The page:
Anita Sarkeesian is the creator and executive director of Feminist Frequency. If you haven't watched any of their amazing critical video series (beginning with Tropes vs Women in video games, which landed Sarkeesian as one of the primary targets of the organized harassment known as Gamergate), they're excellently produced, entertaining, and educational looks at video games, movies, and overlooked women in history, always through a feminist lens. Sarkeesian also hosts the Feminist Frequency Radio podcast, and if that wasn't enough, she and podcast co-host Ebony Adams have a new book coming out! History vs Women: History vs Women: The Defiant Lives That They Don't Want You To Know has a street date of October 2nd, but you can get pre-orders in now. Perhaps through a local indie bookshop?
What are you reading now?
I’m currently reading the final entry in NK Jemisin’s The Broken Earth Trilogy. I’d first heard of Jemisin because so many of my friends were raving about her writing. To be completely honest, I started reading The Fifth Season, the first book in the series, about three times before I actually got through it. The early sections just weren’t grabbing me, but of course I wanted to get into it because my friends loved it so much. Then I met Nora and she was so wonderful and smart and thoughtful that I was like, OKAY, GODDAMN IT, I HAVE TO READ THIS THING! Thank goodness I did, because once I got about a third of the way through the first book, I was absolutely riveted. The character development and world building in this series are spectacular. It’s a completely foreign world that nonetheless feels all too familiar because Jemisin, a masterful storyteller, weaves together so many contemporary societal problems and roots them organically in her meticulous fantasy universe. It’s just thrilling to come across writing that’s simultaneously so imaginative and so replete with meaning. The Broken Earth Trilogy reminds me that fantasy isn’t just the stuff of white men warring over a throne; it can be rich, fascinating, complex, and diverse, too.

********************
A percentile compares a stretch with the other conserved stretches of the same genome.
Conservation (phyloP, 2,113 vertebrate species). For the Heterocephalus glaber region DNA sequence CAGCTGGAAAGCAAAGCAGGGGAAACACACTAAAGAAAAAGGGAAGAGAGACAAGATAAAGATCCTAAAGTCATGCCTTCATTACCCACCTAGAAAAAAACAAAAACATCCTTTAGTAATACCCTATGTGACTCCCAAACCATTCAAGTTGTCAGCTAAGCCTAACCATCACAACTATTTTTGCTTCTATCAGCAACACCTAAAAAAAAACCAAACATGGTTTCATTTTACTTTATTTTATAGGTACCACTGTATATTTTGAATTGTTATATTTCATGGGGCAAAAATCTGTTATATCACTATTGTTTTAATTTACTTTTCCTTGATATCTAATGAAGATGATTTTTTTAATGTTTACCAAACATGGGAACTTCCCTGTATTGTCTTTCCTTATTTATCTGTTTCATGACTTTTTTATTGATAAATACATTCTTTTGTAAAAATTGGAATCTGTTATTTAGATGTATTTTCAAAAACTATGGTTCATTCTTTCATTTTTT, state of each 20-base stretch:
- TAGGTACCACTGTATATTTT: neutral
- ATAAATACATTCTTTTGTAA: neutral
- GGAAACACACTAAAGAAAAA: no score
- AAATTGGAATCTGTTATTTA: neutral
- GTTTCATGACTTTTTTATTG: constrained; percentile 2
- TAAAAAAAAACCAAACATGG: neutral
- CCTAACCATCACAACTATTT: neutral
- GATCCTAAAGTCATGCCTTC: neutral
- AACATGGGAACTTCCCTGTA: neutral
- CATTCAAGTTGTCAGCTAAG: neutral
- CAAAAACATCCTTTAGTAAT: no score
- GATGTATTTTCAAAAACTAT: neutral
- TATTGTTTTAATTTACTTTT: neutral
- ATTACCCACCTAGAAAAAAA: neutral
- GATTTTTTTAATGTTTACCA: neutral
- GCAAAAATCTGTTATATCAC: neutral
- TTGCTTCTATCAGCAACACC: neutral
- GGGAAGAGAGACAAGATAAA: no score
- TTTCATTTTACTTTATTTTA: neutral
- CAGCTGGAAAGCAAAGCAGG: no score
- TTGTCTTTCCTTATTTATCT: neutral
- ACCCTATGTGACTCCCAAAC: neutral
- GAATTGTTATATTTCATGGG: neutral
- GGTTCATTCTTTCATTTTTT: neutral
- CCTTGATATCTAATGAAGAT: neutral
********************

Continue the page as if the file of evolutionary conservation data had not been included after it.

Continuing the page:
What did you read last?
Franchesca Ramsey’s Well That Escalated Quickly: Memoirs and Mistakes of an Accidental Activist. Ramsey walks readers through her life and career path. We might see folks “make it big” on YouTube and it’s as if they just burst onto the scene out of nowhere; we often don’t realize the years and years of hard work it took for them to be noticed. In Ramsey’s memoir, she talks about how the video that put her on the map, “Shit White Girls Say To Black Girls,” came to be, and how it helped her get to where she is now, with a show on MTV, and a gig as a writer and correspondent on the (sadly canceled) Nightly Show, among other exciting achievements. She doesn’t shy away from discussing all the bumps along the way, too, and I appreciate Franchesca’s candor about falling into activism, learning how to talk about issues of privilege and oppression, and the ways in which she’s messed up from time to time.
What are you reading next?
My two fave genres are scifi and memoirs so I often just hop between the two. Next I want to read Sick: A Memoir by Porochista Khakpour. Recently, I read one of her novels, The Last Illusion, which I loved. It’s a fascinating tale of a boy who was raised as a bird, a narrative which allowed Khakpour to really explore socially learned masculinity in American culture and its consequences. Sick is her latest book about living with late-stage Lyme disease and the struggles of chronic pain and illness.